It’s a nasty thought, but our bodies are teeming with billions of bacteria all of the time. At times, these microbes are helpful partners, doing things like digesting food, and at other times, they want to kill us. Kurzgesagt explores the delicate balance of the human microbiome.
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Kurzgesagt simplifies two thought experiments stemming from black holes. The universe being a “hologram” is too literal though. Saying that you can describe a cube by drawing a cube is not the same as saying that a cube is indistinguishable from a drawing of a cube.
Automation has been around for centuries, but the rise of machine learning has led to new industries that need relatively few people to operate. As Kurzgesagt and many others have pointed out, this is an unsustainable trend that needs to be answered swiftly.
They sound cute and cuddly, but the white dwarfs that Kurzgesagt is talking about here will be the last bastions of light and energy in the universe as our universe eventually expires. These highly dense objects are basically the remnants of stars after they burn out.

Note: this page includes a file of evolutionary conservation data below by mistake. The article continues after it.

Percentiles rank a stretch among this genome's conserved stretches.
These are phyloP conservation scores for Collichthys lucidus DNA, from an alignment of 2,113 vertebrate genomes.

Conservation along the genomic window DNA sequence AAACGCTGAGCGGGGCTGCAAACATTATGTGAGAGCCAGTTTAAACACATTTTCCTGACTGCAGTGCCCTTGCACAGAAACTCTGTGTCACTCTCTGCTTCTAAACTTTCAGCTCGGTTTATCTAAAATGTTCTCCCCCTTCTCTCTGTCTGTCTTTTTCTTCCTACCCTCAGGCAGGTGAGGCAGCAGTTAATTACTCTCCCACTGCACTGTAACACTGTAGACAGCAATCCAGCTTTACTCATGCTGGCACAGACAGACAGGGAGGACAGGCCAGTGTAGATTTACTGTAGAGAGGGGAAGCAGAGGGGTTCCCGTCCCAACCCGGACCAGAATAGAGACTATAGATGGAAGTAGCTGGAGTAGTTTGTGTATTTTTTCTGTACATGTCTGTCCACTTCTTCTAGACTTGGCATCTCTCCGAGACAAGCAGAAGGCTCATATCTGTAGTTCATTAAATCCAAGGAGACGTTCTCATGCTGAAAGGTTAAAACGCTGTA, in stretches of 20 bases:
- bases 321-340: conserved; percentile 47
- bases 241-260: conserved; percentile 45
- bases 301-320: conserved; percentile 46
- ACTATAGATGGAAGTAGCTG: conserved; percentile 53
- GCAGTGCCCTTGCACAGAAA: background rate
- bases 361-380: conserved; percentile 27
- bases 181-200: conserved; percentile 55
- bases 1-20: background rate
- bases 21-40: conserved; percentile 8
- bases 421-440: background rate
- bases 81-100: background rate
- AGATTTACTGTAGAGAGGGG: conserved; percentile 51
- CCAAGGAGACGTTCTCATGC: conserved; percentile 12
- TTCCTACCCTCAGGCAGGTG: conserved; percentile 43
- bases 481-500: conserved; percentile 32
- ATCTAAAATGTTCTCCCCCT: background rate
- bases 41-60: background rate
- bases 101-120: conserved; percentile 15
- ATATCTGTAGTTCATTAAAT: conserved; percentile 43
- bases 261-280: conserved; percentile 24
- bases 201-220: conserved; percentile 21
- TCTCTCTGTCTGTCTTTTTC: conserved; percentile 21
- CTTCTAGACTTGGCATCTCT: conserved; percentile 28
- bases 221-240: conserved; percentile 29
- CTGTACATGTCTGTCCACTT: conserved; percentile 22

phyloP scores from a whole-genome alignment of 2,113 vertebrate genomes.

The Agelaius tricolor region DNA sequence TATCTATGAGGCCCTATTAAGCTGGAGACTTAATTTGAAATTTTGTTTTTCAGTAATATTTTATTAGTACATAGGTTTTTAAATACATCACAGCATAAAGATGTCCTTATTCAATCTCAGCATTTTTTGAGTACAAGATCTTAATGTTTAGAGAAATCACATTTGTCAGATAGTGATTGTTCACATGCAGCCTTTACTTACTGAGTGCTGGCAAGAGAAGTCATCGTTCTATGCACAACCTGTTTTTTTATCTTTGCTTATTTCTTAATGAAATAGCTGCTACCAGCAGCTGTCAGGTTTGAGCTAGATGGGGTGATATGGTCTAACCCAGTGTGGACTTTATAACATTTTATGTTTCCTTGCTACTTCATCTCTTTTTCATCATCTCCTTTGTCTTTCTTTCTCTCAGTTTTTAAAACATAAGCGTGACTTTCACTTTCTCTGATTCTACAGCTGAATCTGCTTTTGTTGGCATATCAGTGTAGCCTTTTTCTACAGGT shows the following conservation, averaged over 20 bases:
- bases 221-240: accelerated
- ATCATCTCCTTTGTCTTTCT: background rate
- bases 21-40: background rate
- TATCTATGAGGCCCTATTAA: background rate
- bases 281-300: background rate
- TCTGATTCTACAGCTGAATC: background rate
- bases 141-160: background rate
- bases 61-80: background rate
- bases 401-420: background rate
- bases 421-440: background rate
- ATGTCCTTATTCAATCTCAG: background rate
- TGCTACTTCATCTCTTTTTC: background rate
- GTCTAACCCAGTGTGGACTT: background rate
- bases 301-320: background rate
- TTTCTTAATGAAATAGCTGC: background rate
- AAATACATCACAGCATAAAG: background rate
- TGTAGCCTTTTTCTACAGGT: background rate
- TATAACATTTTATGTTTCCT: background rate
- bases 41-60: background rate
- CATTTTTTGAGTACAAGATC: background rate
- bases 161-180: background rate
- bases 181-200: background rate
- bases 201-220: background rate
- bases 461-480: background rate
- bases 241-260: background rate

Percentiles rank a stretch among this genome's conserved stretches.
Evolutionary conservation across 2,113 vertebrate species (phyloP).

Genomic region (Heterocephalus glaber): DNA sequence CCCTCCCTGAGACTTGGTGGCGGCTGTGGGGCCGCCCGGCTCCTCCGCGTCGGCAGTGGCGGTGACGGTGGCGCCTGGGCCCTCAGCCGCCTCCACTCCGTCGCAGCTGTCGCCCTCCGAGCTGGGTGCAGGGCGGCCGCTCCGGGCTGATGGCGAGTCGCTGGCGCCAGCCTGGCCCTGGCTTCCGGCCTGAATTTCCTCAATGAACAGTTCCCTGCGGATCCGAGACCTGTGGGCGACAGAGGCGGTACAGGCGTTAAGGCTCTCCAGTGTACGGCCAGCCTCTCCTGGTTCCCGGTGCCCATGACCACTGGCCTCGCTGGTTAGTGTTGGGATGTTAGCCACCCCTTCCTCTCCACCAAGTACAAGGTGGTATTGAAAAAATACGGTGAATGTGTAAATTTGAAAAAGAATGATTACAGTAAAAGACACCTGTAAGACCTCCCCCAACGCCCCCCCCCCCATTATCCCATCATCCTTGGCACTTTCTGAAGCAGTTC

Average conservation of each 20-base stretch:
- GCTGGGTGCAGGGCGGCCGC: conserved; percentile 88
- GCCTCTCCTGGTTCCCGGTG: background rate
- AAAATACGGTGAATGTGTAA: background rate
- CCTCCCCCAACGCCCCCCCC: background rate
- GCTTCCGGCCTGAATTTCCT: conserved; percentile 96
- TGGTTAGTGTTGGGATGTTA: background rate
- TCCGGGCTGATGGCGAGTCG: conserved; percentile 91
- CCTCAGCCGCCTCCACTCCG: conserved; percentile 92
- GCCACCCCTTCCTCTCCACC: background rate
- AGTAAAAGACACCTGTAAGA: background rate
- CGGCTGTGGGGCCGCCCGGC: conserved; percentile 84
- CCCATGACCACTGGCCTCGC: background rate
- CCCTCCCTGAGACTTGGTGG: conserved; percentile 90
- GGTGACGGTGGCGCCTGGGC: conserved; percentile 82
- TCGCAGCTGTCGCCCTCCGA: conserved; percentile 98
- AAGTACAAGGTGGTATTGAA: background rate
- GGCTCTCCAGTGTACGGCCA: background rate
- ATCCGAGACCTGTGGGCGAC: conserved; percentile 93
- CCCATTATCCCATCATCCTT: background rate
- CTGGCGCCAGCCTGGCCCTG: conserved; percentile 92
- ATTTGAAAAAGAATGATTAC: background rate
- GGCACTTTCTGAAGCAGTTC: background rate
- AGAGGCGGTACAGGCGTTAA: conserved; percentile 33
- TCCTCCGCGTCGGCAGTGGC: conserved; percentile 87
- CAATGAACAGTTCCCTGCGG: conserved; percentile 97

“Imagine it like setting a sea of gasoline the size of the universe on fire.” Kurzgesagt sums up vacuum decay, a theoretical catastrophe that would wipe out the universe at the speed of light and reconfigure it into a state where life as we know it would be impossible.
Kurzgesagt takes a look at what seems like science fiction, but could quite possibly revolutionize the world. With the ability to manipulate genes, we could create just about anything we want, from made to order babies, to better foods, to the fountain of youth.
The so-called war on drugs is about short term gains and check marks for politicians. It goes after suppliers, but drugs are addictive. Users are willing to pay high prices for drugs, which encourages suppliers. The solution is to alleviate the demand for these substances.